I’ve never had a real conversation with my Nani. Not because I don’t want to, but because we often don’t understand each other—and I mean that literally.
My grandmother lives in the U.S., and primarily speaks Hindi, and some basic English. I live in Toronto, speak only English, and understand basic Hindi. When we chat on the phone, we typically stick to an unofficial script: How are you doing? What are you eating? How is work? Fine, nothing new, and good.
Beyond that, we often misinterpret what the other is saying, even when I visit her in person. In the kitchen, she’ll ask me for certain dishes or ingredients, and I’ll often bring her the wrong item. If I try to tell her a story from my life, she will not necessarily be able to follow what I’m trying to say.
A lot gets lost in translation.
My parents did what they could to teach me Hindi as a child. They put me in Hindi school, a weekly program where I was instructed in the basics of reading, writing and speaking. The main thing I learned was that I wasn’t as “Indian” as the other children in my class.
My heart would race whenever the teacher gave instructions I didn’t fully understand, or when they called on me to read out loud. I knew some phrases from Nani and my mum (“mera naam Ishani hai,” my name is Ishani, “mujhe samajh nahin aaya,” I don’t understand), but when I spoke, the words always felt uncomfortably foreign.
Listen: Ishani shares the special ways her family celebrates her late mum in a Born And Raised podcast episode. Story continues below.
I was a straight-A student at my elementary school during the week, but on Saturday mornings, I failed at Hindi school. I went to the program, held in an Ottawa public school, for nearly a decade, but my ability — and my reluctance — remained fairly consistent.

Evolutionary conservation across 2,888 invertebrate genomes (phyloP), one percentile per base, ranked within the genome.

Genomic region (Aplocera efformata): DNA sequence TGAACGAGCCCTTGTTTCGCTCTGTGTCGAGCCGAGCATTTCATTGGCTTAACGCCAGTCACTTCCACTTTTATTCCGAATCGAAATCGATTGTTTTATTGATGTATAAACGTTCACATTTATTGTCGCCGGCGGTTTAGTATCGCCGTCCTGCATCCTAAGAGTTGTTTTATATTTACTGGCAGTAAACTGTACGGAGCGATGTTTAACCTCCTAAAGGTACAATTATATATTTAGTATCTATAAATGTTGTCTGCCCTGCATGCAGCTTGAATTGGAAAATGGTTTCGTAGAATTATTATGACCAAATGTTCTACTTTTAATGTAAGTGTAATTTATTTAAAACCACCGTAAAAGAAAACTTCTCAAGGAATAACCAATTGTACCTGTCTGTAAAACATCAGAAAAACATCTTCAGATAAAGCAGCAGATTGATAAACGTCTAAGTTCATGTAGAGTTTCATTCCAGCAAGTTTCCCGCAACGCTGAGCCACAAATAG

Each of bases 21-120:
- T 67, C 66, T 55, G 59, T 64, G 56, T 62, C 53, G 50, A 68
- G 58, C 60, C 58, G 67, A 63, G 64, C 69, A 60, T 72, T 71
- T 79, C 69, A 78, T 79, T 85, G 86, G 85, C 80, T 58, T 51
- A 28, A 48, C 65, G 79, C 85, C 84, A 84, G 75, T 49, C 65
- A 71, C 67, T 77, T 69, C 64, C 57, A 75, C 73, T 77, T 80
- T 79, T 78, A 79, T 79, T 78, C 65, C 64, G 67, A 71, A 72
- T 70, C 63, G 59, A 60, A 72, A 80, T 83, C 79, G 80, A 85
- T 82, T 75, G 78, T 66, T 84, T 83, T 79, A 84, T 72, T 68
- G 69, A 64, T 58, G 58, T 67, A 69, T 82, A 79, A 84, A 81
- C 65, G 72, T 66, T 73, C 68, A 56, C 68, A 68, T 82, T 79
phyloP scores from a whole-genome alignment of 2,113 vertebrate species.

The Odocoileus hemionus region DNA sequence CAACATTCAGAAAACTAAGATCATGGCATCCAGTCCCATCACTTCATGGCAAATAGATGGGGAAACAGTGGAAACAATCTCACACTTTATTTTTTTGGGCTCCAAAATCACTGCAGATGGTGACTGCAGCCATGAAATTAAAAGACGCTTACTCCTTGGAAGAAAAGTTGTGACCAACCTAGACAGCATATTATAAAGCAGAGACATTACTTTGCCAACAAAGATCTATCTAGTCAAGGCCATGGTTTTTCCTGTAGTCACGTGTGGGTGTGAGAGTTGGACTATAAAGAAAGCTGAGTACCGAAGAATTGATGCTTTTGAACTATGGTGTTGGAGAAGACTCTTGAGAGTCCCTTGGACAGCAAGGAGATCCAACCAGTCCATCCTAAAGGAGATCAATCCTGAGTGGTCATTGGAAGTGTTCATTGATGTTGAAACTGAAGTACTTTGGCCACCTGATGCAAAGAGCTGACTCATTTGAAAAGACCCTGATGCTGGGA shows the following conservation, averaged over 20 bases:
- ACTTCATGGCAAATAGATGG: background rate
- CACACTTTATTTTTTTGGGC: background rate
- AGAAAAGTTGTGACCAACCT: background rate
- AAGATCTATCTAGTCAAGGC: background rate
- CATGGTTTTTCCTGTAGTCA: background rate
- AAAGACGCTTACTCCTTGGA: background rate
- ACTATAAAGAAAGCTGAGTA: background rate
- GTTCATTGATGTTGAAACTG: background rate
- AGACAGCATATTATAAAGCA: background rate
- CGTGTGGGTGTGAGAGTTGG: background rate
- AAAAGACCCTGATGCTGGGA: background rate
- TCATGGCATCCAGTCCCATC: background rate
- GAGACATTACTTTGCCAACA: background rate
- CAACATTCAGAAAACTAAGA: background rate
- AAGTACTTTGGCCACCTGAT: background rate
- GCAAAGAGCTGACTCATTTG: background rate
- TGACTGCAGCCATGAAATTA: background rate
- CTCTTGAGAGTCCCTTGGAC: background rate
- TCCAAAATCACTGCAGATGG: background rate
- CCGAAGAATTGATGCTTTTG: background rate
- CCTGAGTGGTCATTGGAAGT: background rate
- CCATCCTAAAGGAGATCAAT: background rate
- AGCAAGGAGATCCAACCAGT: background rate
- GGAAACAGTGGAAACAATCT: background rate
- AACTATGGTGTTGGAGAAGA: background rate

When my mum used Hindi as a secret language in public, pointing out unflattering outfits or sharing the latest gossip, I remained mute, not knowing how to formulate a response, but also not wanting to draw attention to our implied foreignness. Canadians viewed me as Indian, Indians viewed me as “whitewashed” and I was unsure of which community I fit into, or if I fit into any. As a born-and-raised Canadian with Indian heritage, I felt incapable — and, at times, ashamed — of “my” language.
Both sets of my grandparents spoke fluent Hindi, my parents Hindi and English, and I barely speak any Hindi — a lineage that is apparently quite common among immigrant families. Researcher Joshua Fishman, a pioneer in the study of sociology of language, broke down this the loss of language into a three-generation model, where by the third generation, the “mother tongue” is largely lost.
A Statistics Canada study comparing immigrant women from 1981 to those from 2006 observed the transmission of immigrant languages is higher than in the past, but the amount of language passed on declines with each generation, influenced by things like intercultural marriage and being born and raised in Canada.
In a recent episode of This American Life, Buzzfeed writer Scaachi Koul explored why she also had never learned Hindi or her parents’ mother tongue, Kashmiri. Listening to Koul and her family felt familiar — being exposed to Hindi doesn’t necessarily mean we’re open to it.
“Language is an aspect of homeland identity that continues to be a source of memories, social networking and ties for the immigrants … At the same time, language also works as a very clear boundary or marker that separates between ‘us’ and ‘them,’” said University of Toronto immigrant identities researcher and assistant professor Tahseen Shams, author of the upcoming book Here, There, and Elsewhere: The Making of Immigrant Identities in a Globalized World.